Much of that is for nuclear waste cleanup, and for the government’s “Clean Air Agenda.” Another major spending increase will be for health care, where as a result of a 10-year deal struck with the provinces by the former Liberal government, the Canada Health Care Transfer will rise by $1.2 billion or six per cent to $21.4 billion.

There will be a $151.8 million increase in spending by the Public Health Agency of which the largest amount is to “implement avian and pandemic influenza preparedness measures.” There were also a variety of major percentage increases in spending, including for the Canada Council for the Arts, which will get a 20.5 per cent or $30.9 million increase to help individual artists and art organizations.

But there were losers too. Canada Mortgage and Housing Corp. will see spending cut by $280 million, or 12.4 per cent, in part reflecting a reduction in expenditures to provide affordable housing. Industry Canada will lose $202 million, or 16.9 per cent of its budget, reflecting cuts in a variety of programs including Community Access Program and SchoolNet, auto industry funding, and Ontario infrastructure program, and an initiative to provide high-capacity Internet service to aboriginal, northern and rural communities.

CBC, meanwhile, will see its funding cut by $68 million or 6.1 per cent, in large part due to reductions in funding for English and French language radio, television and new media. Some of the other expenditure reductions were among the roughly $1 billion in spending cuts that were announced last fall as a part of the government’s fiscal savings program.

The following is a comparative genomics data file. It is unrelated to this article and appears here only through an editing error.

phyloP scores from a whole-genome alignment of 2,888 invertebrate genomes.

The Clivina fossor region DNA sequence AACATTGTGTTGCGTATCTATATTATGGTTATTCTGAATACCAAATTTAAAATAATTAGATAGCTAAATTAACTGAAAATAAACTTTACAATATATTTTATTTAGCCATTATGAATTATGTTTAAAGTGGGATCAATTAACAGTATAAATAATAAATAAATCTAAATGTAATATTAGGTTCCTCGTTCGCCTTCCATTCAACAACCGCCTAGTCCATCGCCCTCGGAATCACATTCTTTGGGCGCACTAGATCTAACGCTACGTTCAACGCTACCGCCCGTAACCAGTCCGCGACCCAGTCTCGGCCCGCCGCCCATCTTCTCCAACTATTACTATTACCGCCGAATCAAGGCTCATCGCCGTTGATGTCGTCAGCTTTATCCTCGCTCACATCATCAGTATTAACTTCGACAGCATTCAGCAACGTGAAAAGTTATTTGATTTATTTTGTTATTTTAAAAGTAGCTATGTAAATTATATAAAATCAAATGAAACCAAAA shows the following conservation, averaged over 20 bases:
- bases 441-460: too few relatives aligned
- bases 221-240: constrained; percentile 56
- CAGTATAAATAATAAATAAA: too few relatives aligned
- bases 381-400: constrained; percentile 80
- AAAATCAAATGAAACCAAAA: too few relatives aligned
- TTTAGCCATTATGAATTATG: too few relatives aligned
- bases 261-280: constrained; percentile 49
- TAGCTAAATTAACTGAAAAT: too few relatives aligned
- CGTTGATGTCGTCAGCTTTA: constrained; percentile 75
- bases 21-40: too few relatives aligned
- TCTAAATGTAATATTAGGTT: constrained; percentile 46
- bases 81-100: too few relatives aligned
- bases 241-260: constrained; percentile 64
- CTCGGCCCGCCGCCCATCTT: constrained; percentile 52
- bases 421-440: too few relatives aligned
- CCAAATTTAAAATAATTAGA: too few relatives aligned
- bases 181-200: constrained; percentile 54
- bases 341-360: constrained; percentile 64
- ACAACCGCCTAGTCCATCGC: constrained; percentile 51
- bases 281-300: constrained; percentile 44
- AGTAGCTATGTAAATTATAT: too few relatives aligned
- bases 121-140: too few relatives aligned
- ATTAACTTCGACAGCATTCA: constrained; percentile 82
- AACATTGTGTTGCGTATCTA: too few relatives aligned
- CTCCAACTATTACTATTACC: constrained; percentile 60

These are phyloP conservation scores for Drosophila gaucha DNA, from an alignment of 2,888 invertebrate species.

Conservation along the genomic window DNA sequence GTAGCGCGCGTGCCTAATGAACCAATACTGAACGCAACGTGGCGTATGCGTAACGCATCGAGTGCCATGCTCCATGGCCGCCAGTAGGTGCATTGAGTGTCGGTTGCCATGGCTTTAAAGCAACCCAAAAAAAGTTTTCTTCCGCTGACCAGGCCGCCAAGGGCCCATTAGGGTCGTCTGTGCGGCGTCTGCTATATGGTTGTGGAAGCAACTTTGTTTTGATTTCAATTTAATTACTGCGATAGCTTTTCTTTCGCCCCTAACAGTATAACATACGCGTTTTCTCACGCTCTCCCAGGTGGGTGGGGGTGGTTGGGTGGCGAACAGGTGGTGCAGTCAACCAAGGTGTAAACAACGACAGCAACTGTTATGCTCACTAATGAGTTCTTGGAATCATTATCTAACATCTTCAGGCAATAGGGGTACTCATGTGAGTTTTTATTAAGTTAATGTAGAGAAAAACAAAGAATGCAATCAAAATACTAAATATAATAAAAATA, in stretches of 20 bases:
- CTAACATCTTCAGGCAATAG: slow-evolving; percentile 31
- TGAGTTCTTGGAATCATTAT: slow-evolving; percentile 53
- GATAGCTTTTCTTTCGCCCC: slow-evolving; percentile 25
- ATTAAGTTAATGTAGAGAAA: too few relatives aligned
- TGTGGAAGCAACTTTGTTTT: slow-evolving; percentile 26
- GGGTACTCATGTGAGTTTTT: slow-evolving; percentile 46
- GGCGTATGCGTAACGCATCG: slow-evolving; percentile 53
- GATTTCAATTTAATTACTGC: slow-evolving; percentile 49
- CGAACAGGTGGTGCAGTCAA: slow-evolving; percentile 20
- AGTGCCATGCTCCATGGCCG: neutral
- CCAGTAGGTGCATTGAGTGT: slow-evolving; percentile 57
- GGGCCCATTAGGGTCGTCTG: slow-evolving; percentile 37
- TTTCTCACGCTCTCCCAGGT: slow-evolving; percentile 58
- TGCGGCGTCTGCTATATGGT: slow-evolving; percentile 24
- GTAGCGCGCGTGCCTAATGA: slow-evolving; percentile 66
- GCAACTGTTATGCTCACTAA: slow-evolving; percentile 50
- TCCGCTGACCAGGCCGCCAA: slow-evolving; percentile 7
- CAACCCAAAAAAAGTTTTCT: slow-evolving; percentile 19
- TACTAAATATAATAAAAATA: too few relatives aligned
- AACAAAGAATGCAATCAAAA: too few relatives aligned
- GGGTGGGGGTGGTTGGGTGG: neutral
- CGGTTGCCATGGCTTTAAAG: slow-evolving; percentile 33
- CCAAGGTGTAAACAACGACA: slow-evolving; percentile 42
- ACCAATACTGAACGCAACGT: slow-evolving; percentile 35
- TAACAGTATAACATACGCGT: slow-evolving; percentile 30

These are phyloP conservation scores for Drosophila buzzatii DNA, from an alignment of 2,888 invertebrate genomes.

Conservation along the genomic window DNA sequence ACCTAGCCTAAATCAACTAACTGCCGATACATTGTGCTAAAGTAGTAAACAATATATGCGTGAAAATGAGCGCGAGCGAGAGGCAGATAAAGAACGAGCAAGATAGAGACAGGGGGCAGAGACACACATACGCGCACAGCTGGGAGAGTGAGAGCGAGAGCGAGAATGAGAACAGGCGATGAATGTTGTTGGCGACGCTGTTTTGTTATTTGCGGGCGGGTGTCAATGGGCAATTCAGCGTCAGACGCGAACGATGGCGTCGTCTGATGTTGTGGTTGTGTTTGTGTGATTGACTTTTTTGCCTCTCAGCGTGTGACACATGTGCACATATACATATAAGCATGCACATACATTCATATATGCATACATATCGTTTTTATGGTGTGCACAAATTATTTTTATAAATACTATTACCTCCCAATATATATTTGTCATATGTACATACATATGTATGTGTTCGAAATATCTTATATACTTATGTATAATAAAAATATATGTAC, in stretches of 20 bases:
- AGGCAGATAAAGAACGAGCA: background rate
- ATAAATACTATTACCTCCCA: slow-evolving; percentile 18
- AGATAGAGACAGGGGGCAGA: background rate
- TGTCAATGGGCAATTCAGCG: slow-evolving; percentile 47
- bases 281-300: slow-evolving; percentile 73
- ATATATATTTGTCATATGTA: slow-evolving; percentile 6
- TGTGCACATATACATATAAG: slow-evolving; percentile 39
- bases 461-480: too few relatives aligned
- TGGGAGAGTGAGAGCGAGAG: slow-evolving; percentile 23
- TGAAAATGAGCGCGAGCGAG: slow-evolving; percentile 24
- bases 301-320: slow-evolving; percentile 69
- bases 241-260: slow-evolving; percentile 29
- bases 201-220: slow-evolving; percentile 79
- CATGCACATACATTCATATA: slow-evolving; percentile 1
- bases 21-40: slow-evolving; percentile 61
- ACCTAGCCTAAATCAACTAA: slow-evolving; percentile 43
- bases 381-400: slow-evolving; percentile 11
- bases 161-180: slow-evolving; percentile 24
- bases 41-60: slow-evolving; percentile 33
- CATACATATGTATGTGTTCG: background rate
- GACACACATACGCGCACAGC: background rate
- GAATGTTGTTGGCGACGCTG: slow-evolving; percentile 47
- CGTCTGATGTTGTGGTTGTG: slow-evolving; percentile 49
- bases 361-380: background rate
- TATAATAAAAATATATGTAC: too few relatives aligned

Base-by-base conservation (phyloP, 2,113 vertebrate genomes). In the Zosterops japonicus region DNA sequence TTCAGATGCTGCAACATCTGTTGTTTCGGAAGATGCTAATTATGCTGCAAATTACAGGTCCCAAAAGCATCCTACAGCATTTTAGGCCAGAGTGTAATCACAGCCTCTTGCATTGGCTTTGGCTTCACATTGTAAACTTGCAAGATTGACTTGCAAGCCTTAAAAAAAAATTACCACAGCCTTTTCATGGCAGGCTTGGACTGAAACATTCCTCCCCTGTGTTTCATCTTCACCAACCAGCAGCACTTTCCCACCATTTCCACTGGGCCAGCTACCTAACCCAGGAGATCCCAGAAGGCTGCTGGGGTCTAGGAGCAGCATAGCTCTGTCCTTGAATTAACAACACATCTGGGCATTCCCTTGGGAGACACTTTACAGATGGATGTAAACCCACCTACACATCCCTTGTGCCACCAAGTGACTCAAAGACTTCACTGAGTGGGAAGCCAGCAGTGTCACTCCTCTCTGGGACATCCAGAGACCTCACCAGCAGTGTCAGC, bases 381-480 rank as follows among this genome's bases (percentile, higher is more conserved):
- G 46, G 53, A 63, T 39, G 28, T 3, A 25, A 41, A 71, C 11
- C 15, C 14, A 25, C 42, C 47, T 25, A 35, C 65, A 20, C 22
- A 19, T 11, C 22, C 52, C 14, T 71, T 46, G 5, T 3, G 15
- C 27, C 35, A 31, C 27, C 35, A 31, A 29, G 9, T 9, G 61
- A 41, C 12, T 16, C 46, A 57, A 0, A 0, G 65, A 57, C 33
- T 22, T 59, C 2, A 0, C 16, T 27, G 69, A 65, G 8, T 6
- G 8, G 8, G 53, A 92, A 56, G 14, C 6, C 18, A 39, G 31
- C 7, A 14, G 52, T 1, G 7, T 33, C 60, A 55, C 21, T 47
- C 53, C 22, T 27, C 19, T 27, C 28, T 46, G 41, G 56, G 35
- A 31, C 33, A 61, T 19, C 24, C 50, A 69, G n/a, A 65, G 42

CanWest News Service

----------

When talking about the above cuts with a few folks yesterday - I got the following comments:

  • Is the Government doing more for Afghanis than rural Canadians?

  • This is disturbing news. Can we not write our local newspapers, radio hotlines and MP’s regarding the serious and unfair impact of proposed cuts to CAP, SchoolNet, support for aboriginal and rural community connectivity and affordable housing? The Tories seem determined to create a permanent underclass of the undereducated poor.
Please let us know your opinions on this - we will share this blog with newspapers and decision makers. Nothing is certain until the budget is announced - we have time to make a difference.

Note: This is a media release relating to main estimates tabled last week (not the budget yet to be released) it is not an official Industry Canada Press Release. The main estimates were prepared last summer based on information on sunsetting programs. We have time to make an impact.

37 comments:

barry said...

Sorry to hear of the CAP funding being cut. It will be a great loss to the community and staff alike.

barry said...

Sorry to hear of the CAP funding being cut. It will be a great loss to the community and staff alike.

Alison said...

Shame on Stephen Harper. The CAP program is inexpensive & extremely valuable, especially for marginalized people. The site here at PG Brain Injured Group is almost always in use by our 175 clients, their families & other community members, especially those who are marginalized. Learning to use the systems has been a huge asset to the skill development & self-esteem of those we serve. Maybe Mr Harper should look at cutting help to corporation before he attacks those who cannot defend themselves!